diplomats is as worldly as the mandarin Kennan. None of todays
    late-night hosts boasts Johnnys immaculate poise. None of todays
    playwrights equals the towering Miller (he even married Marilyn
    Monroe, for crying out loud). None of todays journalists matches the
    gleeful fear and loathing of Thompson. And naturally, none of todays
    novelists can match Bellows exuberant blend of high and low, the
    references to Heraclitus and the streetwise similes born in Chicago,
    that somber city. Ah, back then there were giants!
    Now, Im not mocking their achievements. Kennans famous Long Telegram
    and 1947 Foreign Affairs article (published under the groovy pseudonym
    X) laid down a blueprint for what became the U.S. side of the Cold War
    for better and worse. Nor would I claim not to miss things from our
    recent past, like the 60s iconoclasm that meant a national magazine
    would spend the money and show the audacity to publish the reporting
    that became Fear and Loathing on the Campaign Trail 72. Thompson didnt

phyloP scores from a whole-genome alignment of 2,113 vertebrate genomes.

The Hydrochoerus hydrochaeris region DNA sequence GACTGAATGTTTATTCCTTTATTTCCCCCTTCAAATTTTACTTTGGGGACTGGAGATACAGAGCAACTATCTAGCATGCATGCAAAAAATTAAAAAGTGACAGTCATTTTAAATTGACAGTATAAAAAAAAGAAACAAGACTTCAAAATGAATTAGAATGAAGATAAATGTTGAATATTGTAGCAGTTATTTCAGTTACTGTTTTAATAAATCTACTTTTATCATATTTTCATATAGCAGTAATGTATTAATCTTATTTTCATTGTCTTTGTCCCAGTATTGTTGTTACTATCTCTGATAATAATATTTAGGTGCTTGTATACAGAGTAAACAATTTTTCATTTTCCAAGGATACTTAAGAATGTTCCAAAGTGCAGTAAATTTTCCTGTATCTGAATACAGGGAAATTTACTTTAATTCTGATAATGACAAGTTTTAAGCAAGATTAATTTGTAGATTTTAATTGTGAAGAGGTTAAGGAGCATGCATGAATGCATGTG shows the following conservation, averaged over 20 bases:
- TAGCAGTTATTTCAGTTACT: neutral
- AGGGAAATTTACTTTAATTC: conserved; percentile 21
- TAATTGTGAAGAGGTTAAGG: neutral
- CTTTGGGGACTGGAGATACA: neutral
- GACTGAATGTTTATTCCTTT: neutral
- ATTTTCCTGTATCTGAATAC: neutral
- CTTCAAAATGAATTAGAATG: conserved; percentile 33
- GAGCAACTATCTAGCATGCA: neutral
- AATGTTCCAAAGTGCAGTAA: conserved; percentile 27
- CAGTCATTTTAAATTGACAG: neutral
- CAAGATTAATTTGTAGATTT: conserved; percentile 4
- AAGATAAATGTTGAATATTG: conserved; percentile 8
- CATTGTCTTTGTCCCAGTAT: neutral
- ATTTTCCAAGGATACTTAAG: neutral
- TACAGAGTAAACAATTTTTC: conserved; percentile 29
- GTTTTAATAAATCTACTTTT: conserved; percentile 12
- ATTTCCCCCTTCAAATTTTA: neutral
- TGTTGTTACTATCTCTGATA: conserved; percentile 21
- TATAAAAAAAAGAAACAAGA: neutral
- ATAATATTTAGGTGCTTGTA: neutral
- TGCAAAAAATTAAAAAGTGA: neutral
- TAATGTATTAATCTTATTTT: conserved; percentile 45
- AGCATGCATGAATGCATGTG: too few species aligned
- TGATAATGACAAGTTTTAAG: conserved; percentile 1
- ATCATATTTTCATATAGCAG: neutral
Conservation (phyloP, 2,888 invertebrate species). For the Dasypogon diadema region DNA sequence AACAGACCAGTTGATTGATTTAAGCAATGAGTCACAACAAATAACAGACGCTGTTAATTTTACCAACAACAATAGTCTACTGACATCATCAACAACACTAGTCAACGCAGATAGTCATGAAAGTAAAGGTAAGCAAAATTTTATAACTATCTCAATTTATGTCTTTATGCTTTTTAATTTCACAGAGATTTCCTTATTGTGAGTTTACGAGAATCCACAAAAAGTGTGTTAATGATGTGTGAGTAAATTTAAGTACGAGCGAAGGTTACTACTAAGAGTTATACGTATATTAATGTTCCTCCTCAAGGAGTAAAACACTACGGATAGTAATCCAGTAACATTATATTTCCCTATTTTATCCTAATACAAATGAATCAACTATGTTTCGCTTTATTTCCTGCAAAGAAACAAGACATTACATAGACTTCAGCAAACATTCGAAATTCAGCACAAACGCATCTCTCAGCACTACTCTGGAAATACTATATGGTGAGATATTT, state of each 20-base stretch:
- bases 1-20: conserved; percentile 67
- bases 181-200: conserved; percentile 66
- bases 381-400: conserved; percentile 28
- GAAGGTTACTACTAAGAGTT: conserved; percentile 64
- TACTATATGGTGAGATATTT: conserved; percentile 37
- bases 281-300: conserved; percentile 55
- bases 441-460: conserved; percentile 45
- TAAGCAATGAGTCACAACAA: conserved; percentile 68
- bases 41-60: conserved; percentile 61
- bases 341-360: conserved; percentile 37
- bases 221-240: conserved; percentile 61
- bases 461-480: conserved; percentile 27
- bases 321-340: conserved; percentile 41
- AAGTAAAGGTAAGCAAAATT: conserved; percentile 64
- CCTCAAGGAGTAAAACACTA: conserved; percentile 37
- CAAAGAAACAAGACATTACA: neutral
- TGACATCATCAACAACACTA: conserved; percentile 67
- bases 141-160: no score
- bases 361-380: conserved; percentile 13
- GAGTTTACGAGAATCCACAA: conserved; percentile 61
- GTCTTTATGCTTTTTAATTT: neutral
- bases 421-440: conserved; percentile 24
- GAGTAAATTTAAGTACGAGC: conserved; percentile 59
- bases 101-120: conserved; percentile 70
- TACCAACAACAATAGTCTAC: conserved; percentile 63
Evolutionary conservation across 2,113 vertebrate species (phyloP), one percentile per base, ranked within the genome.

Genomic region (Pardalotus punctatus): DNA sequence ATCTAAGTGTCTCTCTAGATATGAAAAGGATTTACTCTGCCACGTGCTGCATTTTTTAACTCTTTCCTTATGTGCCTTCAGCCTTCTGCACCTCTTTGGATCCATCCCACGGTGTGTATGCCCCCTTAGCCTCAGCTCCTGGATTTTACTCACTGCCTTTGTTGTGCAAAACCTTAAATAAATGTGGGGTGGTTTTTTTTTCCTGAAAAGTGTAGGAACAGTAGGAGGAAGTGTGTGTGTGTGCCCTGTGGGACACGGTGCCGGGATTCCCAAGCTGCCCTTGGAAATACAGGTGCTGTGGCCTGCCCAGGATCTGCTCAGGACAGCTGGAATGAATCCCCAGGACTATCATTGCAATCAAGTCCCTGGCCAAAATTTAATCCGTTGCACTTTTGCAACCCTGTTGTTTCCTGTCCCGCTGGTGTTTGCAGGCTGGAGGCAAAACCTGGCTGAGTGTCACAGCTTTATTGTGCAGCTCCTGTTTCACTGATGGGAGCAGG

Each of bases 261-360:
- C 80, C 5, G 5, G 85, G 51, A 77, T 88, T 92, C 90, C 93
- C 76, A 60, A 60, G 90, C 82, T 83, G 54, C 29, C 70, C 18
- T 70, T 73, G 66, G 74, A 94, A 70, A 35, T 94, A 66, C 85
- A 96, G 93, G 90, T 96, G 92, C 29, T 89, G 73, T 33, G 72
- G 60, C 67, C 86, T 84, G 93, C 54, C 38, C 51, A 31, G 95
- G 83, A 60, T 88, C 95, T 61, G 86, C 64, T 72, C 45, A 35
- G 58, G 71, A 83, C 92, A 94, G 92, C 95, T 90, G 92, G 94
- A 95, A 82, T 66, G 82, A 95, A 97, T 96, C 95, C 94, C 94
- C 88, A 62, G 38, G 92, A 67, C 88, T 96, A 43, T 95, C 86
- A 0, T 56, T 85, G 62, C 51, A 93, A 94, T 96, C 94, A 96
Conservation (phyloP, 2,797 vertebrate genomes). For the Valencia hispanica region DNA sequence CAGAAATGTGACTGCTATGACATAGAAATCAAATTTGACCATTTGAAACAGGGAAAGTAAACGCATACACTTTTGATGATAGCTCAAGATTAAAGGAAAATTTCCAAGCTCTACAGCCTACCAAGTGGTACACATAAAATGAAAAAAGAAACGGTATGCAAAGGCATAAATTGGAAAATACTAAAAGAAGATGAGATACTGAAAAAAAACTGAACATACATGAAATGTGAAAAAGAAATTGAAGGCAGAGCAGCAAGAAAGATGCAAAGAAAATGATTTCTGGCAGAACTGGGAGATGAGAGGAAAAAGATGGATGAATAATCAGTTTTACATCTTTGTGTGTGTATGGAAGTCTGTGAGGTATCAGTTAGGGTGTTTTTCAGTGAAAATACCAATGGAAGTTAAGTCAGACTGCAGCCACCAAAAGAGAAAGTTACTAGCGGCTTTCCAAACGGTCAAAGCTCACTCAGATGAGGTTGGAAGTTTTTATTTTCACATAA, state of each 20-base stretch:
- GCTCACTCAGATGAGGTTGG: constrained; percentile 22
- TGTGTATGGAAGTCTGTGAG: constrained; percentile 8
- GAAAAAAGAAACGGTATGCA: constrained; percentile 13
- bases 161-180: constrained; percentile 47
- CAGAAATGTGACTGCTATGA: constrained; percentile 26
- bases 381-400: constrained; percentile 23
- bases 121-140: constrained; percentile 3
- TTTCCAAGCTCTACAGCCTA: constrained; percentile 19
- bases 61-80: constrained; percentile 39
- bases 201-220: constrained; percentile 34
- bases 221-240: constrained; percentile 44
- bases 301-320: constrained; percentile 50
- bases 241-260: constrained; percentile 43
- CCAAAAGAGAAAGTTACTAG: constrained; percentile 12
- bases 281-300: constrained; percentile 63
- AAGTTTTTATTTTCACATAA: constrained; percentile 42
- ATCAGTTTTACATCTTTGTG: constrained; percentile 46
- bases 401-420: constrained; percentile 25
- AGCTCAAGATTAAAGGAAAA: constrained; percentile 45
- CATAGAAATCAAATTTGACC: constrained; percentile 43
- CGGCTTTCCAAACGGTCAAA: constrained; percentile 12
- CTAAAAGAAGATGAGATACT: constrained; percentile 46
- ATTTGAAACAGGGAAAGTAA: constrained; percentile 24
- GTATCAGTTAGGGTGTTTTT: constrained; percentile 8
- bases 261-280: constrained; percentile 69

come cheap or give a hoot how a focus group might react to his call
    for Hubert Humphreys castration.
    Still, its not as if we live in a culture where all the Shaqs have
    been replaced by Chucky Atkinses. Yet that was the subtext of many of
    the appreciations inspired by Bellows recent death. The Washington
    Posts fine literary critic Jonathan Yardley began by saying, The void
    left in the American literary landscape by the death yesterday of Saul
    Bellow is too large to map or describe. He was the last giant of our
    literature when it still had giants, when it ruled the world, when it
    spoke to and about this country its people, its history, its character
    in ways that connected not to the little world of the literati but to
    the people themselves.
    At one level, Yardley is absolutely right, and not only about Bellows
    brilliance. Forty years ago, a difficult literary novelist such as